How Millionaires Celebrate End-of-Days

To commemorate the Mayan Apocalypse, video game tycoon Richard Garriott de Cayeux threw a lavish soiree at his 65-acre spread along Lake Austin, complete with various scenes of imagined end-of-the-world scenarios.
Richard Garriott de Cayeux’s end-of-world party featured a 30-foot replica of a pyramid. Photograph by Jared Tennant

Elvira Butz, a septuagenarian adventurer who has dived to the Titanic aboard a Russian submersible, trekked solo through the rainforests of Papua New Guinea, and searched for meteorites in Antarctica, spent the final minutes of December 21, 2012, the day the Mayans supposedly predicted the world would end, dancing to “Gangnam Style” at the base of a 30-foot replica of a Mayan pyramid built on the shore of Lake Austin.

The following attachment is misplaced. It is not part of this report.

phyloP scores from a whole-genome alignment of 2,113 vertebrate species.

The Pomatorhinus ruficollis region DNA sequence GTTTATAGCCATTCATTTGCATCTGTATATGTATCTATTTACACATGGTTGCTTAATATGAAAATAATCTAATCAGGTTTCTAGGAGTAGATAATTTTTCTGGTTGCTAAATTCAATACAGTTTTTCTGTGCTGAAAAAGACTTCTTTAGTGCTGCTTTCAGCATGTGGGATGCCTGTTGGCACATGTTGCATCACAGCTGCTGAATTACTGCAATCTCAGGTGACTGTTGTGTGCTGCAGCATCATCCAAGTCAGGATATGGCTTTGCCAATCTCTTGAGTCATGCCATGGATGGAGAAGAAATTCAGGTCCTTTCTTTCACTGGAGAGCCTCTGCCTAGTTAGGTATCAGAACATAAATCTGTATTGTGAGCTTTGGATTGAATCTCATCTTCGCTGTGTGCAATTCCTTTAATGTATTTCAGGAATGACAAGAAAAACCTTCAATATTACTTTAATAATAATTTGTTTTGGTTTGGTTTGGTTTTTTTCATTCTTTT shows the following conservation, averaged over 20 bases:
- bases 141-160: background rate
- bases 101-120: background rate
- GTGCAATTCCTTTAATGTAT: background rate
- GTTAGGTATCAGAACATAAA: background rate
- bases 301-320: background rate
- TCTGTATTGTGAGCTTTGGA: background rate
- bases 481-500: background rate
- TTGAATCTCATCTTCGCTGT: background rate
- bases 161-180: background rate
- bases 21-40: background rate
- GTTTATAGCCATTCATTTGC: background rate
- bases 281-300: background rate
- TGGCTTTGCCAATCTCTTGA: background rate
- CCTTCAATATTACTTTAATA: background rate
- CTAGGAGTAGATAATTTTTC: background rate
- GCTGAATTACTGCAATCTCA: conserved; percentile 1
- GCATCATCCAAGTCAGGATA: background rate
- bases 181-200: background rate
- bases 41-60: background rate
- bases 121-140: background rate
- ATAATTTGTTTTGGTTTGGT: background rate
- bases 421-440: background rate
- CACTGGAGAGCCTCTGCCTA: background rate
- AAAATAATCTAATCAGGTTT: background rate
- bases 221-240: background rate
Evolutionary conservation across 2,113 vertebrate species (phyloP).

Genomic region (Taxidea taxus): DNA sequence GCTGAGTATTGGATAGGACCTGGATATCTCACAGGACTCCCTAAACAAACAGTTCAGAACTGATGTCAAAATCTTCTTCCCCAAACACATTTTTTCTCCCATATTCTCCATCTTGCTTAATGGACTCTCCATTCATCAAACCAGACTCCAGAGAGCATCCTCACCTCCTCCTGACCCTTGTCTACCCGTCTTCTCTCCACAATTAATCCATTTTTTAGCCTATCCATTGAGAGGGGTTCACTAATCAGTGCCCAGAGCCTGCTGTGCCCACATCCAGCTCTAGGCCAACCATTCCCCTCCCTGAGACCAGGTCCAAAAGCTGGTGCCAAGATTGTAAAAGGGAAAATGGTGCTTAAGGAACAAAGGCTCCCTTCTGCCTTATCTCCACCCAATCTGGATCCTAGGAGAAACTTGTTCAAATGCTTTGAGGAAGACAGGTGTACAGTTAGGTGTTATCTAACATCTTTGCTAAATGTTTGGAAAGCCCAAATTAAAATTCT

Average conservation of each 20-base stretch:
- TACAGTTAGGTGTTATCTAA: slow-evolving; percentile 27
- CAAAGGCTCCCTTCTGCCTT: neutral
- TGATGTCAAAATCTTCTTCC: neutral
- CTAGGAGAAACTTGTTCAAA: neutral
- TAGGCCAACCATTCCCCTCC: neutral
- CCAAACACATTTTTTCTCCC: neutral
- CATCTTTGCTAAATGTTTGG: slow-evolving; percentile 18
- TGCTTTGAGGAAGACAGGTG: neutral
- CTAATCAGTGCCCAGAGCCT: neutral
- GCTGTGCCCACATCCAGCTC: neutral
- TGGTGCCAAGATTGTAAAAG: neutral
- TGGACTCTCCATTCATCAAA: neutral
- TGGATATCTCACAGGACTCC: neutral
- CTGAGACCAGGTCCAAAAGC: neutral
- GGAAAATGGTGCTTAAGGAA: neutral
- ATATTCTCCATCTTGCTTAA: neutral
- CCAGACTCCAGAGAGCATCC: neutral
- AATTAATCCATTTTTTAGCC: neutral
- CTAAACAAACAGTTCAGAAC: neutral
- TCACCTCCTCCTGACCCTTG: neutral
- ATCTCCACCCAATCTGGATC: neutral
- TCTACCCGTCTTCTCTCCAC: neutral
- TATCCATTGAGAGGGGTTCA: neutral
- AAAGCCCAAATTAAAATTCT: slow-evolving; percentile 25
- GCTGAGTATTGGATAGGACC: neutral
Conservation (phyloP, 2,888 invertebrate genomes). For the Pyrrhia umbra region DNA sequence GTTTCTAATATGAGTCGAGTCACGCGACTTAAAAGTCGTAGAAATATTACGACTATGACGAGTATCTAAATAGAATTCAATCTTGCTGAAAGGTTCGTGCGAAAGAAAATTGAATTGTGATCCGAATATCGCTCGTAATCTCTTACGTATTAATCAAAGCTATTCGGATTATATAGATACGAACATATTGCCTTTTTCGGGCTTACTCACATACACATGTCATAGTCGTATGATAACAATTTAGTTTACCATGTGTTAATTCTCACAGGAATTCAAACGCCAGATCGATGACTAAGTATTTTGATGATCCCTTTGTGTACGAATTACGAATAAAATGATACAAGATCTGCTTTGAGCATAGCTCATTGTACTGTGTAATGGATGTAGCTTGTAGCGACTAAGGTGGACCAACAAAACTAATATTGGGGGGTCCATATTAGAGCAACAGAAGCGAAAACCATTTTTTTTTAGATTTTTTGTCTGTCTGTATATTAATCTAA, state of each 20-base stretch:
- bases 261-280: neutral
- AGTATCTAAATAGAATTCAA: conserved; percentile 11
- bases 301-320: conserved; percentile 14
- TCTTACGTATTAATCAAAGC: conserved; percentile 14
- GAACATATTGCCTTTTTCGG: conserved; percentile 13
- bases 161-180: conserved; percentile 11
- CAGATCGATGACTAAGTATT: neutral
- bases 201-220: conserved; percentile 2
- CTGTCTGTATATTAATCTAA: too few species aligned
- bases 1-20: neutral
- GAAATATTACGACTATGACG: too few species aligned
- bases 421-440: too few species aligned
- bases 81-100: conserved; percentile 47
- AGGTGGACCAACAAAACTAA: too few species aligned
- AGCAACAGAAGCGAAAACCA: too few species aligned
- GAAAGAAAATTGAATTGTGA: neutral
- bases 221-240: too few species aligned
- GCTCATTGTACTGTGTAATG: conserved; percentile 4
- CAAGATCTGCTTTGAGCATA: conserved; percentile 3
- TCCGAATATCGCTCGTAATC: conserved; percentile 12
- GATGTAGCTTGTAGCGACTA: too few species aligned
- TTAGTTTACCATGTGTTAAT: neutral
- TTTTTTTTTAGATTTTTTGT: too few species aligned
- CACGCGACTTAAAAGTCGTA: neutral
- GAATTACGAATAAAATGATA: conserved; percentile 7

Doomsayers and revelers across the globe awaited the apocalypse in bunkers and at parties, but among the more extravagant end-of-days soirees was a fete thrown by Richard Garriott de Cayeux, a video game tycoon, on his 65-acre ranch in the Hill Country.

Servers passed champagne to the dancing partygoers

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